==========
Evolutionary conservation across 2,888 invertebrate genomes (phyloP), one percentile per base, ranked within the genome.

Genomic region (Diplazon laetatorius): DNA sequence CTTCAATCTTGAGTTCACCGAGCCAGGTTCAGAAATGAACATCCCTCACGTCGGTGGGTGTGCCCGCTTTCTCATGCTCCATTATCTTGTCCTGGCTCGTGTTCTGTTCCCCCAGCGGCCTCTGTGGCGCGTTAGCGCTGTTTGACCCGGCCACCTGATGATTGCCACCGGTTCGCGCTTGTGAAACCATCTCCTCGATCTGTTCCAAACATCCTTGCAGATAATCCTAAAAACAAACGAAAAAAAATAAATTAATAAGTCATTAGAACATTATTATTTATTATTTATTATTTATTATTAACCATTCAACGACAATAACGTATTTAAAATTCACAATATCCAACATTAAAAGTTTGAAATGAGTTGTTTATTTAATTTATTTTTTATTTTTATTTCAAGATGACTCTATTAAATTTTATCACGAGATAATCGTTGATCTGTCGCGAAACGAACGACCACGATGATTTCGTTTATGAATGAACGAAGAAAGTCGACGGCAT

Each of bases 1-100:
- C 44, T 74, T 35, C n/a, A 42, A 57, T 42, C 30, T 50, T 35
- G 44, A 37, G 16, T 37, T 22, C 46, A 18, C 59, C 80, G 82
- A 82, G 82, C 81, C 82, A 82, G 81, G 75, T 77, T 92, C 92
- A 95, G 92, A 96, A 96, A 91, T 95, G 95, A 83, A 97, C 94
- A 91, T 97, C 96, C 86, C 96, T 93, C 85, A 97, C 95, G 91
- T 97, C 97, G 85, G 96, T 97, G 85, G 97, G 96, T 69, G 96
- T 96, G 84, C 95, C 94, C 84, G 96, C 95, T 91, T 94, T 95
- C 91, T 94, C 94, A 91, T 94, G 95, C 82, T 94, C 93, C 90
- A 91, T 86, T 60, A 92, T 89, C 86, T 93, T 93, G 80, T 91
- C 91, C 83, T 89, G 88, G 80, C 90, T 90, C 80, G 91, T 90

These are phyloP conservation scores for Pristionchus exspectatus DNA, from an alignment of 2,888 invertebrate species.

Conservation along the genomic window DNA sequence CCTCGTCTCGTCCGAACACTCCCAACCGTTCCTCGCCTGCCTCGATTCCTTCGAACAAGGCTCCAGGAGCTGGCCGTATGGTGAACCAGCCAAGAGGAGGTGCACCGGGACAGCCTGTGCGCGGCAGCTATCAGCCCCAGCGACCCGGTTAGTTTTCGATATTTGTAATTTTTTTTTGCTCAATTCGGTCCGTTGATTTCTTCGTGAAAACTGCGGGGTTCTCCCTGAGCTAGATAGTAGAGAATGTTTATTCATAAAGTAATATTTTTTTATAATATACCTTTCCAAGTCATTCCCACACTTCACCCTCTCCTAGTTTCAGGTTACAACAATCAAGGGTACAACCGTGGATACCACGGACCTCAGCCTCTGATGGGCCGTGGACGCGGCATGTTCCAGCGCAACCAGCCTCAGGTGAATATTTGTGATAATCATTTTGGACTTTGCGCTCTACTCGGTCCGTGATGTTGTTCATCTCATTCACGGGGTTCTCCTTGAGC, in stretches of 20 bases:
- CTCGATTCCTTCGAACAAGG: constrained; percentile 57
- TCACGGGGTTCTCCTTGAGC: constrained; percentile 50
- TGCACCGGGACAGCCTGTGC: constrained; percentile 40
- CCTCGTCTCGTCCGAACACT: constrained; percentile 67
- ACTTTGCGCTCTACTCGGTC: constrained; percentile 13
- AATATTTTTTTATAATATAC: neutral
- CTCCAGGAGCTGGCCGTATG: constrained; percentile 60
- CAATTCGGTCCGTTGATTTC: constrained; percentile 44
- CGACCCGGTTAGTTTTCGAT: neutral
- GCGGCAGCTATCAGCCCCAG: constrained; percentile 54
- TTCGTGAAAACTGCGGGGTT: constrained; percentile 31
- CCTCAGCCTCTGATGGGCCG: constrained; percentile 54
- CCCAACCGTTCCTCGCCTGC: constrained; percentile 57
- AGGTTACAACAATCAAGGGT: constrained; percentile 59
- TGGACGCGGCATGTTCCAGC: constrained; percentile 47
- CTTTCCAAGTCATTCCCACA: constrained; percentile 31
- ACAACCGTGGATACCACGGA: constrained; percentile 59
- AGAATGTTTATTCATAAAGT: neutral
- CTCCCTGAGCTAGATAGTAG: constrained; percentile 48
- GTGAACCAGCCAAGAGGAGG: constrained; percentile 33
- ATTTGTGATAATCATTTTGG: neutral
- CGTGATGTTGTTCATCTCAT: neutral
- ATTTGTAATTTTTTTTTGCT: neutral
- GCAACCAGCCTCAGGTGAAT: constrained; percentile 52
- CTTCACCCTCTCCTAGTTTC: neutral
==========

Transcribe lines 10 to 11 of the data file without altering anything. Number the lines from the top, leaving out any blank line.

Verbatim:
- T 96, G 84, C 95, C 94, C 84, G 96, C 95, T 91, T 94, T 95
- C 91, T 94, C 94, A 91, T 94, G 95, C 82, T 94, C 93, C 90